There seems to be a deliberate plot by some misguided and anti-democratic forces to sabotage the efforts of the Independent National Electoral Commission (INEC) to conduct a free, fair, and credible election next year. The regrettable attacks on offices of the commission, in parts of the country in recent months, are a pointer to sad situation.
Last week, INEC’s office in Ogun state was set ablaze when some yet to be identified persons overpowered the security personnel on duty and set the entire building ablaze. According to reports, the main building and all the commission’s movable assets in the office were destroyed. These include 904 ballot boxes, 29 voting cubicles, 30 megaphones, 57 election bags, eight electric power generators, and 65,699 uncollected Permanent Voter Cards (PVCs).
Similarly, the Resident Electoral Commissioner (REC) for Osun, Mutiu Agboke, reported that the INEC office in Ede South Council was attacked and set ablaze. We also recall that, in July, some suspected arsonists razed the office of INEC in Igbo-Eze North Local Government Area of Enugu State in Nigeria’s South east.
The commission then said that although no casualties were reported, 748 ballot boxes, 240 voting cubicles, office furniture, and equipment were destroyed despite the best efforts of the Enugu State Fire Service deployed from Nsukka to contain the inferno.
In April this year, INEC announced that it has lost nothing less than 99,836 smart card readers in over 42 attacks on its offices and staff in three years. Also, INEC, in its violence timeline, reported that as of May 2021, there were 41 attacks on the commission’s facilities across 14 states in the country between 2019 and 2021. In 2019 alone, the electoral body recorded nine incidents in four states, in 2020, it recorded 21 incidents in nine states and in 2021, 11 incidents occurred in seven states. In the report, INEC indicated that the nature of attacks includes arson and vandalism.
The frequency of these attacks on INEC offices, and the vicious intentions of those behind them, are beginning to heighten tensions in the country and generate apprehension about the credibility of the 2023 general election. In the considered opinion of this newspaper, the attacks, obviously, are deliberate, coordinated and meant to disenfranchise some voters even before the first ballot is cast.
On their part, the United Kingdom and the United States of America have expressed concerns over the attacks and destruction of INEC facilities across the country, warning that this portends grave danger to the 2023 elections and democracy itself.
While the commission is not resting on its oars to make the election sufficiently credible by introducing the electronic transfer of votes and the BIVAS machine, some politicians are also devising means of sabotaging the process. Part of this mischievous intent includes attacking INEC materials in areas believed, rightly or wrongly, to be the stronghold of their opponents.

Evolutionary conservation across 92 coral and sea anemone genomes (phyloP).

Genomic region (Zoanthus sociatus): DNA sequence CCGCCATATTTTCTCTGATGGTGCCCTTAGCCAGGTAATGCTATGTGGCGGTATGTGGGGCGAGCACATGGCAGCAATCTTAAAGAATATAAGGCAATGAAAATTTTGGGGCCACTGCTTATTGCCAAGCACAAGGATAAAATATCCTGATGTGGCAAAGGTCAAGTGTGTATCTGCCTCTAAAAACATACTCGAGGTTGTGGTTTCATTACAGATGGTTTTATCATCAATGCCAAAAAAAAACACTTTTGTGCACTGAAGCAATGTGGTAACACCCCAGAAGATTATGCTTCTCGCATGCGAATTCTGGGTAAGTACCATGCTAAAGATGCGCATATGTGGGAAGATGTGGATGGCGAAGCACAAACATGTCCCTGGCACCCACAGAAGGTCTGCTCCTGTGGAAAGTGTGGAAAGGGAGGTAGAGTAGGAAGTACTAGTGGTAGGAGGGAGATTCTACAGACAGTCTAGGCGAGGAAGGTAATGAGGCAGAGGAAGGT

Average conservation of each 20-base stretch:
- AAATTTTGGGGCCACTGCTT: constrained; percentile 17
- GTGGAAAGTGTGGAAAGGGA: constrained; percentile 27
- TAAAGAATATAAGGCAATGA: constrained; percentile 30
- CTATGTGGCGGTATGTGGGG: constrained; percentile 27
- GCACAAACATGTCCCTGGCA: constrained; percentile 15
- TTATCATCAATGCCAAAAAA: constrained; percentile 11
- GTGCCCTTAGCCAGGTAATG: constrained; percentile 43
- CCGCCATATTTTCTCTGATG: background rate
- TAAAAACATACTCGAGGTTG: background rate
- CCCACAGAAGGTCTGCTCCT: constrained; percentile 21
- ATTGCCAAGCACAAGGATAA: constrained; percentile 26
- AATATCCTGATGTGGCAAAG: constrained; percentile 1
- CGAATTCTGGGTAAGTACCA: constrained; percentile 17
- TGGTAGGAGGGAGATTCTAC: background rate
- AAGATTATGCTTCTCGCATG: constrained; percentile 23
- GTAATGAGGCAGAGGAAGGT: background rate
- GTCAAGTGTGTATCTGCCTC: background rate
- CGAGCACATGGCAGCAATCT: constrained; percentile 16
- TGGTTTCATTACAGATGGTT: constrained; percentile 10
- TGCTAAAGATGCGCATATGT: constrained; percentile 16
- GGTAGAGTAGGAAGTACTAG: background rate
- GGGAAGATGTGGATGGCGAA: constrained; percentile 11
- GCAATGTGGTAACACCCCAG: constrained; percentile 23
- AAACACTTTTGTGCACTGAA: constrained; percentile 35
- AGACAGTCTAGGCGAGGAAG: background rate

Added to this worrisome development, is the pervasive fears regarding insecurity in some parts of the country. We consider these two scenarios as a dangerous combination and decidedly unhealthy for a peaceful conduct of the forthcoming polls.
Already, there are reports of over 686 communities across the country living under the shadows of atrocious activities of armed non-state actors. We recall that in June this year, the Ansaru terrorists had banned political activities in the Birnin Gwari Emirate in Kaduna. Also, the insecurity in the north has resulted in millions of citizens being displaced from their ancestral homes. President Muhammadu Buhari had directed security agencies to ensure stability before December 31. We hope they succeed in bringing the situation to normalcy.
It is, however, gratifying to note that the Inter-agency Consultative Committee on Election Security (ICCES) has deployed Joint Security and Safety Teams to all INEC assets and facilities nationwide to forestall more attacks.
The team, according to the commission, will include, among others, the Police, Army, Directorate of State Services (DSS), Nigerian Security and Civil Defence Corps and the Federal Fire Service. Similarly, the Inspector General of Police (IGP), Usman Alkali, had directed all state commissioners of Police to scale up security arrangements in and around INEC offices nationwide.
In view of the foregoing, we call on security agencies to arrest and prosecute the perpetrators of the attack on INEC offices. They are certainly not spirits. They must be identified, exposed and punished. The attacks have continued, unabated, because no arrests have been made. In our view, if some politicians and not their hirelings are arrested and prosecuted, it would serve as a deterrent and would go a long way in reducing the spate of attacks.
As a newspaper, we are committed to the enthronement of credible and peaceful polls for the 2023 election and beyond. Furthermore, we appeal to all Nigerians, across the spectrum, to cooperate with INEC so as to make the election reflect the will of the people. One of the ways of achieving this, in our view, is to ensure that the electoral umpire, its operatives and assets, are safe and secure.